Dear Stack Overflow denizens, thanks for helping train OpenAI's billion-dollar LLMs

Microsoft-backed super-lab gets direct access to answers – and code forum gets its own AI

Stack Overflow, a community-driven Q&A site, and OpenAI, maker of AI models, have agreed to work to improve each other's products, the latest deal in a series of tie-ups to feed machine learning models' thirst for data.

The two organizations characterized the partnership on Monday as a way to "strengthen the world's most popular large language models," by which they mean OpenAI's.

The pact, which follows a similar Stack Overflow snuggle with Google Cloud, may also strengthen the developer site's business prospects by ensuring it receives some consideration from OpenAI for the super lab's scraping of advice of the Stack Overflow community.

We also presume these agreements are in place to head off any copyright or other legal brouhaha with the forum super-site. Stack Overflow content tends to show up a lot in LLM training datasets, including those used by OpenAI. Rather than scrape the Q&A website for content, OpenAI (like Google) can now directly extract that info from a dedicated API, it seems.

As to how generative AI will make things better for Stack Overflow visitors seeking help, that's not entirely clear. As Pulumi's recent experience with AI Answers has shown, not everyone welcomes machine-generated content.

Stack Overflow frowns upon generative AI, the output of which is banned from user-submitted posts. And the ineffectiveness of that ban can be inferred from the apology offered four days ago by "VonC," a Stack Overflow contributor, who admitted to making about 1,850 posts over the past year or so, two thirds of which were based on AI-generated text.

"I would like to sincerely apologize for the series of answers I posted on Stack Overflow over the past 13 months, which were based on outputs generated from an AI tool (before being reworked, researched, and sourced)," wrote VonC. "I understand that this action was against Stack Overflow's community guidelines, which explicitly ban the use of generative AI for creating posts."

Last June, a Stack Overflow moderator explained to The Register that the site was in crisis because people with programming questions were increasingly asking ChatGPT for answers, to the detriment of visitor traffic, participation, and revenue.

"ChatGPT and GenAI in general have become a serious existential threat to Stack Overflow's revenue model, and therefore the company has become desperate to try to find some way to get back the lost users (and lost revenue) they have lost to ChatGPT," our source said. "And the way they seem to have chosen to try to lure them back is by 'pivoting' into turning the site into a kind of elaborate ChatGPT clone of their own."

That gambit became apparent last July when Stack Overflow introduced OverflowAI, an initiative that aims to help software developers by enlisting generative AI in the question-and-answer process. It encompasses efforts to make search more conversational, to ingest enterprise knowledge and integrate with Slack, among other things.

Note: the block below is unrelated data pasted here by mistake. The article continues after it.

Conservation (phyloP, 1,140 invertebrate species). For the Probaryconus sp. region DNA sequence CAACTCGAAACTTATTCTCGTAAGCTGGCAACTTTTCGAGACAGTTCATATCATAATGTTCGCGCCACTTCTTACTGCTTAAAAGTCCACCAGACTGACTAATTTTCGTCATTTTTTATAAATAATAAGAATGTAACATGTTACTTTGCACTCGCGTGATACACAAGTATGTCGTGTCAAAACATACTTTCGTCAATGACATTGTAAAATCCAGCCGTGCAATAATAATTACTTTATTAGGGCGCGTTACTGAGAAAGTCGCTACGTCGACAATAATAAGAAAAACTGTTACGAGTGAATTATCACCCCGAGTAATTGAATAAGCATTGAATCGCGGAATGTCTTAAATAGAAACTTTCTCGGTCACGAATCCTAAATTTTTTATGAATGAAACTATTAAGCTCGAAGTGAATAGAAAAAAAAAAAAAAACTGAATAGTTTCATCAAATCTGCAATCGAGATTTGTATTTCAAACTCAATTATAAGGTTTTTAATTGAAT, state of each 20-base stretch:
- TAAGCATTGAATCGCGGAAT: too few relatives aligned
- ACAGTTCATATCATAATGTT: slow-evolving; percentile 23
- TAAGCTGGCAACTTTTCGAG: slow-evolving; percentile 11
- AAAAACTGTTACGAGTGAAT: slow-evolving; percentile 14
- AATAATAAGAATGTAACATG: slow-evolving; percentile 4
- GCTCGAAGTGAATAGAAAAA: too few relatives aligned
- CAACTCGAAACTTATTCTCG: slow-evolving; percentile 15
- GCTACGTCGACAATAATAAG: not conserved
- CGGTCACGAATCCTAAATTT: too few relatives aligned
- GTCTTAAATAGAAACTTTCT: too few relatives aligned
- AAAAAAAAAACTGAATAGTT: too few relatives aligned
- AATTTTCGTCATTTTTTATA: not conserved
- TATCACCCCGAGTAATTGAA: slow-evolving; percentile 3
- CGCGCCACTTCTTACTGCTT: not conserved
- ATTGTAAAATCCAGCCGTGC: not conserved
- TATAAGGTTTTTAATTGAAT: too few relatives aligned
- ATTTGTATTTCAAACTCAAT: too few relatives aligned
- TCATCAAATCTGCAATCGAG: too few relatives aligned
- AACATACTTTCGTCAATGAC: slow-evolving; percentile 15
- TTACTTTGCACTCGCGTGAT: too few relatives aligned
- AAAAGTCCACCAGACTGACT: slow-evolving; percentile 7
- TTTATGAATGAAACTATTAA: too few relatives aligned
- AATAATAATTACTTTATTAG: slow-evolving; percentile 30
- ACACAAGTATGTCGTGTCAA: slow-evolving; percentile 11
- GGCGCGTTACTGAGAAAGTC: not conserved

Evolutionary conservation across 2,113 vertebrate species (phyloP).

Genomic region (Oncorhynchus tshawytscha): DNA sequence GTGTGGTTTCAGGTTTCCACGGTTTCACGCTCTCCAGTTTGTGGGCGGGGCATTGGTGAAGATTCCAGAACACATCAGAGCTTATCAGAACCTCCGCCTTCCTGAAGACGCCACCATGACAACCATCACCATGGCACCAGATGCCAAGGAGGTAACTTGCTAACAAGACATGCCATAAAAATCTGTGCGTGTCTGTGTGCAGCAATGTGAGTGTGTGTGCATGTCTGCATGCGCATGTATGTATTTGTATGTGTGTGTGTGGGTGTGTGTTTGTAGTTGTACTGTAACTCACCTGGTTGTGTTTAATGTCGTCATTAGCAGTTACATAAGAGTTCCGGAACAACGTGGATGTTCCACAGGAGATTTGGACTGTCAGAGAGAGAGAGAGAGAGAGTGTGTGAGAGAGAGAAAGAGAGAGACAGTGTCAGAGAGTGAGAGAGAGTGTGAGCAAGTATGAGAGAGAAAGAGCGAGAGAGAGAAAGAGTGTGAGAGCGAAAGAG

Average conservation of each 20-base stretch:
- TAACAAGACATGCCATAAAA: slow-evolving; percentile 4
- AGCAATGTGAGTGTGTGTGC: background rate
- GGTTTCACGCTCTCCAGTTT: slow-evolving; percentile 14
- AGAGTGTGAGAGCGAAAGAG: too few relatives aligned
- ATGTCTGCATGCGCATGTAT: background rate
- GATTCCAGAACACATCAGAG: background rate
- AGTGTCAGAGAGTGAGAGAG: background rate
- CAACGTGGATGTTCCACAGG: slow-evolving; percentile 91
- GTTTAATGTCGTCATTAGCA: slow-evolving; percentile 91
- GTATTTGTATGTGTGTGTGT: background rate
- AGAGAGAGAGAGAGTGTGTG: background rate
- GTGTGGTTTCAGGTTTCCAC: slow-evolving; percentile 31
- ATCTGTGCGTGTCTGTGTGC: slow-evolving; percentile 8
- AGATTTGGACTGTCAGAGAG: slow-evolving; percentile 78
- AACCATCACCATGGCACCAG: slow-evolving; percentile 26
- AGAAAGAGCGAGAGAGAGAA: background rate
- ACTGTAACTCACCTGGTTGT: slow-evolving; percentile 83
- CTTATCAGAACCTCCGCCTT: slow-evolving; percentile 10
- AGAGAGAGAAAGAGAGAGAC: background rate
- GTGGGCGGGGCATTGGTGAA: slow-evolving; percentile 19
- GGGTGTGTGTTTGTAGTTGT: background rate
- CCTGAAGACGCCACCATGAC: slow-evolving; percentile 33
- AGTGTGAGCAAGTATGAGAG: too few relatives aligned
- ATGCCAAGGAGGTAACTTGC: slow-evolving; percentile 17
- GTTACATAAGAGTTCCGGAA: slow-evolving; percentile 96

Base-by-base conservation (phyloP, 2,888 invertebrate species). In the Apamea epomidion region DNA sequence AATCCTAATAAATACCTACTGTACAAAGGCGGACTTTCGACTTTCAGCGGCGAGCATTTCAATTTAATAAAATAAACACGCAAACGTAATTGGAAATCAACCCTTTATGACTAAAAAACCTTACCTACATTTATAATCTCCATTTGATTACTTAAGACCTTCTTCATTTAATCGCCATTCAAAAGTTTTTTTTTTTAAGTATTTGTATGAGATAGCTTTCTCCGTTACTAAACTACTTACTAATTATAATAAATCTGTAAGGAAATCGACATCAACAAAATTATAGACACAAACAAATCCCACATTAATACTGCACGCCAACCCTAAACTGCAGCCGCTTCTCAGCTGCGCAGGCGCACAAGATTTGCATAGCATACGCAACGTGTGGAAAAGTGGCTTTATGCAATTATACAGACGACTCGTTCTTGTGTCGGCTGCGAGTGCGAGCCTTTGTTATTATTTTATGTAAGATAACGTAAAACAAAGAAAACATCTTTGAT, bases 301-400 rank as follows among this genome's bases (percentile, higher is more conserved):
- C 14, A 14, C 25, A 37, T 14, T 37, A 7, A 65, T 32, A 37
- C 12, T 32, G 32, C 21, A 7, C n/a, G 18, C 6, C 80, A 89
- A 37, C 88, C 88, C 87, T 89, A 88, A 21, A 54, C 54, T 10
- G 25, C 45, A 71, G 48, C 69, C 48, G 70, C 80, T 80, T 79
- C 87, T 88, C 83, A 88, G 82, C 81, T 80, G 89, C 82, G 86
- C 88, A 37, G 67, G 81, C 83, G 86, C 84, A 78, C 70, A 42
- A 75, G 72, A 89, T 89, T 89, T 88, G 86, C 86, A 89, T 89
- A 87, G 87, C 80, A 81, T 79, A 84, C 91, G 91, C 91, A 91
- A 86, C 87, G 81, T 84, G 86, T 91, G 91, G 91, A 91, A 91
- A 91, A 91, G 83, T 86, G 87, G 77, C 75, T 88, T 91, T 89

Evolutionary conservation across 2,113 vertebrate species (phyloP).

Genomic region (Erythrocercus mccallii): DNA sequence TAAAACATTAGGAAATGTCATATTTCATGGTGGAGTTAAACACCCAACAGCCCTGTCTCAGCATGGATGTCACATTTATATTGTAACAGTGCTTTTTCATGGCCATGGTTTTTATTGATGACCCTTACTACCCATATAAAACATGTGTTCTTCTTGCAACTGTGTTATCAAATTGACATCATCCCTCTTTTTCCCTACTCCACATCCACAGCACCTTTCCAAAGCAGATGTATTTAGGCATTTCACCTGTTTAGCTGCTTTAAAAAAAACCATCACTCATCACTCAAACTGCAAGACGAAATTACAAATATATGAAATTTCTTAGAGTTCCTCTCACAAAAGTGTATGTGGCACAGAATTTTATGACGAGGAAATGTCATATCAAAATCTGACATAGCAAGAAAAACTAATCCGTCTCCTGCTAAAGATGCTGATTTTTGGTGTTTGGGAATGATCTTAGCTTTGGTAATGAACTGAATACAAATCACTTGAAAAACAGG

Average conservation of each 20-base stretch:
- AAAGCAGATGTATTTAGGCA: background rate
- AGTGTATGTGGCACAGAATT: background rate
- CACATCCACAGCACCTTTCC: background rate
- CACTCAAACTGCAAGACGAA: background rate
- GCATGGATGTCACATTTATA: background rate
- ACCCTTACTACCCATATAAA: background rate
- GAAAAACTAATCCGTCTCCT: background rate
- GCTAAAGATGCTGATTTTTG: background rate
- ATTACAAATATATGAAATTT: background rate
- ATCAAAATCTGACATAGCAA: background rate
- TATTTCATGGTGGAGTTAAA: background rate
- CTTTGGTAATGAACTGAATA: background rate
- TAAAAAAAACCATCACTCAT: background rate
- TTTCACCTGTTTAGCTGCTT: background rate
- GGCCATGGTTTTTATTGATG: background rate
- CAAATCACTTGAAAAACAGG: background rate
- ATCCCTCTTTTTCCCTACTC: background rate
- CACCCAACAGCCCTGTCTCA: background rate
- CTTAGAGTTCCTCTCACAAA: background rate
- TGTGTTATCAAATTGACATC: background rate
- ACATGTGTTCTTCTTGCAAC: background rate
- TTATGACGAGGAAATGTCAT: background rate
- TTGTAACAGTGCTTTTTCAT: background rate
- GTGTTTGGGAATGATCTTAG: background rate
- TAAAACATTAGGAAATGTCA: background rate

For example, OverflowAI might offer a summary answer to a question – remixed from human-authored replies with cited sources – instead of a community-ranked list of different responses that vary in quality. "We want to make it possible for public platform users to receive instant, trustworthy, and accurate solutions to problems using conversational search powered by GenAI," said CEO Prashanth Chandrasekar at the time.

Chandrasekar offered similar sentiment in a statement accompanying the OpenAI deal: OverflowAPI, which but for one letter might be confused with last year's more general OverflowAI project.

"Our goal with OverflowAPI, and our work to advance the era of socially responsible AI, is to set new standards with vetted, trusted, and accurate data that will be the foundation on which technology solutions are built and delivered to our users," he opined.

But specifics about the partnership are scarce. According to the announcement, "OpenAI will utilize Stack Overflow's OverflowAPI product and collaborate with Stack Overflow to improve model performance for developers who use their products." Also, "Stack Overflow will utilize OpenAI models as part of their development of OverflowAI and work with OpenAI to leverage insights from internal testing to maximize the performance of OpenAI models."

Members of the Stack Overflow community have asked for further details in various responses to the partnership announcement, with no success.

"I understand there is a desire for more specifics, but we are just announcing the partnership today," said staff moderator Rosie in response to a request for more details. "As work begins in the future, we will have more to share about how integrations with our partners will work."

OpenAI and Stack Overflow did not immediately respond to requests to explain the arrangement further. ®

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